Monday, 16 July 2012

More from Funky Love Leathers

People who I suspect are silly sausages have inundated in an inundatual way me with unreasonable but wholly reasonable requests that they have requested in a requesting sort of style not unconnected with requesting things to learn more about Funky Love Leathers and rather that dispassionately disappoint them like the music of said band has often disappointed myself I thought instead to do this kind service to you all except for you that aren’t in anyway interested. While Funky Love Leather’s second- god help us even more underwhelmingly underwhelming- album Funky Pill Rings sold in excess of three hundred copies within the first week of release the following week two hundred and seventy three copies were returned by despondent music fans who had grouped together and partitioned the band for full refunds, plus for the ladies amongst them an extra two pounds sterling was requested in small compensation for the emotional distress naturally caused to the fairer sex by the sheer exuberance of feebleness contained within its grooves. The band, certain that they would easily resell the returned copies, happily complied to these heated roller demands but only, it has to be said, after a meat mallet had been taken to their touring van rendering it now too tender to be taken on the road. But then in the second month they sold only three and a half copies and sales tailed off mildly soon after that. By late ’74 with live audiences dwindling, (generally dwindling half way through the third number Bring Me Duck Feathers But Don’t Bring Me Down) and the loss of a set of all too vital bongos, left behind at the local Woman’s Sowing Circle Summer Fete, (possibly in an mix up involving the tombola) the band came close to calling it a “day” but realised this would only confuse matters so went back to calling it a “missing set of bongos” instead. Despondent, duckpondent and aimeepondent the band once again entered the local three track studio, Clagging Sound to record a new set of tunes under the title Love Leathers In The Sand. The recordings were an unmarked departure lounge from the directionless, drippy slightly dangled in an udder style and at its finest, tepid cabaret style psychedelic breakfast of the previous two albums, bringing together a new dimension and diminution of harmful but harmless harmonies and devastating do-wop wranglings, along with some spirited krautrock inspired backward tambourine playing that is sublime in its misplaced incongruity and bull headed insistence. Confident that they were now creating music that would make the world sit back, take off its shoes and put its slippers on, then get up make a cup of tea and some baked beans on toast and a slice of swiss roll for afters and then after these comestibles had been consumed start to listen to but then have to stop listening to because there was someone at the door, (maybe a pleasant brownie asking one to sponsor her in a egg and spoonathon to raise money so brown owl could have that much needed bunion removed or possibly a plump pair of godsquaders oddly insistent on wanting to tell you about their imaginary friend) and after that was dealt with politely but firmly, then sat back down and listen. Fortunately but then when you think about it rather unfortunately with nearly two thousand of the two thousand copies of the previous album still unsold the unnecessary funds for pressing this new record were sourly lacking in everyway lacking can be sour. So that was that- but then as luck would have it away with your Auntie Susan in the potting shed at your sister’s wedding, that was not that after all, if in fact it was ever that and not this and that or that is this and we are altogether. Strangely unendearing disc jockey Ed “Polpot” Stewart with his once vaguely glittering career winding down now that his listening audience had turned seven and lost interest, (he was down to two wheels on his wagon but he was still rolling along), had taken to recording exclusive shows for Mexican National Radio and had accidentally and with little but callous regret played a track Your Shoe Lace Is Undone from the bands first album Funky Classified on one of these shows. Legend hasn’t it Stewart actually meant to play the classic Please Mister Custer by Nick Drake’s uncle, Charlie Drake (always a wise choice after Ugly Bug Ball by Burl Ives since they flow so nicely together don’t ya think?) but had not been paying attention since the latest issue of Woman’s Realm had been left in the studio that day and he was thoroughly engross in Katie Boyle’s housekeeping tips column and in consequence had put Your Shoe Lace Is Undone on instead. The result of this happy happenstance happening was an unexpectedly unexpected phone call from the Contillion label asking if the band would like to release Your Shoe Lace Is Undone as a single. Contillion were connected to Atlantic records and had released albums by Emerson Lake and Palmer over in the states so indeed the band were more than a tad interested. That it was actually Contillion’s Mexican arm that did want to be releasing the single was of little concern to the band and a few weeks later they learnt that the single had reached number seven in the Mexican charts. It was the hit the band had occasionally dreamed of and that occasional dream only faded when they found out that to get to number seven in the Mexican charts an artist only had to sell the not so grand total of thirty nine singles. Determinedly undeterred they offered the label Love Leathers In The Sand for release and went as far as sending over the master tapes and cover art. They never heard another word from the label again (though they did get two unconnected syllables in the post) and the album remains not at all released but unreleased to this day.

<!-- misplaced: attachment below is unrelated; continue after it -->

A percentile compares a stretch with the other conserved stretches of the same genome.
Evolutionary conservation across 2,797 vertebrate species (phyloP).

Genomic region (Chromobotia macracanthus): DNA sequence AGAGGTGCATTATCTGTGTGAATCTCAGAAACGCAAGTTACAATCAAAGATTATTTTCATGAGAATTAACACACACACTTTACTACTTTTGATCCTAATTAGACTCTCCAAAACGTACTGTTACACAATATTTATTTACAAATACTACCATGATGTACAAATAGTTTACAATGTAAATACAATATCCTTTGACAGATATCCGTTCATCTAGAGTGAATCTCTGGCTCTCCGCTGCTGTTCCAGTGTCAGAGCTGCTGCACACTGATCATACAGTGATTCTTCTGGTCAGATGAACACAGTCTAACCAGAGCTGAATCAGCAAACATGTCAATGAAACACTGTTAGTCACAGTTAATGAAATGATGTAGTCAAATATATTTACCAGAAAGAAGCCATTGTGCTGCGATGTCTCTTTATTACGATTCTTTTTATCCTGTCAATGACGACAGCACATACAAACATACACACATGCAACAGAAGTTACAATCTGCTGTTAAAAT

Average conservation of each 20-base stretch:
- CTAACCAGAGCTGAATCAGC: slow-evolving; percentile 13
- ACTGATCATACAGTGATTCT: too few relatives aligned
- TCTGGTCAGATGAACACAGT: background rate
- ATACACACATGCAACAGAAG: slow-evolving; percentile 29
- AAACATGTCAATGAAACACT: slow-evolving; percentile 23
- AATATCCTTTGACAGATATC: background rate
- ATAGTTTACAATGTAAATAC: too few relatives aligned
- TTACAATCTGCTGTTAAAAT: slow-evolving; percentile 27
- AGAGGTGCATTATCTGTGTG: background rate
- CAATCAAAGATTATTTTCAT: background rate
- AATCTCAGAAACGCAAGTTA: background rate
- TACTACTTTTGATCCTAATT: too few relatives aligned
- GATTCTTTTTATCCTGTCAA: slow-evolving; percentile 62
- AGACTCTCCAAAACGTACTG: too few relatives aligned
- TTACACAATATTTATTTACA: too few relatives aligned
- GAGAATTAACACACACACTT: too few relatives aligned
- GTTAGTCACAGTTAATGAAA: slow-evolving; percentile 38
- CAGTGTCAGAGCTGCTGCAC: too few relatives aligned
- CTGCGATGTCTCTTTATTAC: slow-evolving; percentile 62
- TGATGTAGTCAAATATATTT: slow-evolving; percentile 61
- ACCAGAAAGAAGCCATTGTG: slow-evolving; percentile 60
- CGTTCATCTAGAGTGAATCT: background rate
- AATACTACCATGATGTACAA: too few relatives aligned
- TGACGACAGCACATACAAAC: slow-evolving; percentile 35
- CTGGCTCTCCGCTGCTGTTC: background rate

1 comment:

  1. It's really sad that this album remains in the Pickwick Vaults.

    There was a planned Music For Pleasure Release but they realised that they were a reissue sort of label and you can't reissue something that hasn't been issued under the Trades Describtion Bill of 1627 when Lord Robin Banks attempted to put all the counting house's takings behind Mediaval Joust's Rolling Cess Pitt.

    The departure was great, but it was decided that the chords to Suffer Girl were very similar to Surfer Girl, someone did say that the title was too, but I didn't notice that.

    The band started to self implode after this release was canned, largely because they hoped to earn the down payment to buy the drummer some drums.

    I'd be interested to hear other fans' memories of this modern beat combo.

    Particularly their thoughts on the controversial single, God Save The Lord Mayor Of Peckham, which resulted in a ll the royalties being put in a collection charity tin of the Royal Society Of Prevention To Cruelty to Men Wearing Bling.